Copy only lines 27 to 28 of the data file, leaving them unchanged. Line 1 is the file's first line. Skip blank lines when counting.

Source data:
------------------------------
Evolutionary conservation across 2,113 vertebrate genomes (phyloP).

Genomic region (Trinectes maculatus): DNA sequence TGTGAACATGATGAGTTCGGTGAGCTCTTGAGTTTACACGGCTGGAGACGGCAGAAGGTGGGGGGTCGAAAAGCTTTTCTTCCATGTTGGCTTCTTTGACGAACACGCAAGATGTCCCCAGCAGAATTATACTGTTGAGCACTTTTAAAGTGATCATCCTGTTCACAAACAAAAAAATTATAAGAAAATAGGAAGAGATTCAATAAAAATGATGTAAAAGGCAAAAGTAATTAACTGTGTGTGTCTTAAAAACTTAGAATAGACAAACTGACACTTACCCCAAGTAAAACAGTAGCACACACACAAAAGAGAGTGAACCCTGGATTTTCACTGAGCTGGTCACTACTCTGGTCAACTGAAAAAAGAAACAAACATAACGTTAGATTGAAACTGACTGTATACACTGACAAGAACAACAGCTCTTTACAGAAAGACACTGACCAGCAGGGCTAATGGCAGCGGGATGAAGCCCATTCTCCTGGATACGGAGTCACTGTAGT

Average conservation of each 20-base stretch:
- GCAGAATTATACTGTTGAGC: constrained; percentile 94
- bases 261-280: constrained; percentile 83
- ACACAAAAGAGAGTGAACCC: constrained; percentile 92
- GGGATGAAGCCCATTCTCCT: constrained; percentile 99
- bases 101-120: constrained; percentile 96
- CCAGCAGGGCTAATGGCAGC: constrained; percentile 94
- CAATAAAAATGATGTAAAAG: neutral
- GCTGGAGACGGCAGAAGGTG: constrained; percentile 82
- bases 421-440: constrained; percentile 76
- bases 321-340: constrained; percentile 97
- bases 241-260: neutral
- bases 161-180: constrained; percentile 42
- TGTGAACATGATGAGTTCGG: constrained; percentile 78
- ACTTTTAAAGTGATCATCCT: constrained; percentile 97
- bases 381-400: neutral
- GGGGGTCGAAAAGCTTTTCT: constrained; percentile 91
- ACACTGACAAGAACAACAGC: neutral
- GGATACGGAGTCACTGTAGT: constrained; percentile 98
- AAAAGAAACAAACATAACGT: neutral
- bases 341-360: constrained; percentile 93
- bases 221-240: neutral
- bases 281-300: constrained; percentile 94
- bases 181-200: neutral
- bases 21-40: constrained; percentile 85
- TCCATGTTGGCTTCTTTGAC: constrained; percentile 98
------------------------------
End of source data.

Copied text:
- bases 21-40: constrained; percentile 85
- TCCATGTTGGCTTCTTTGAC: constrained; percentile 98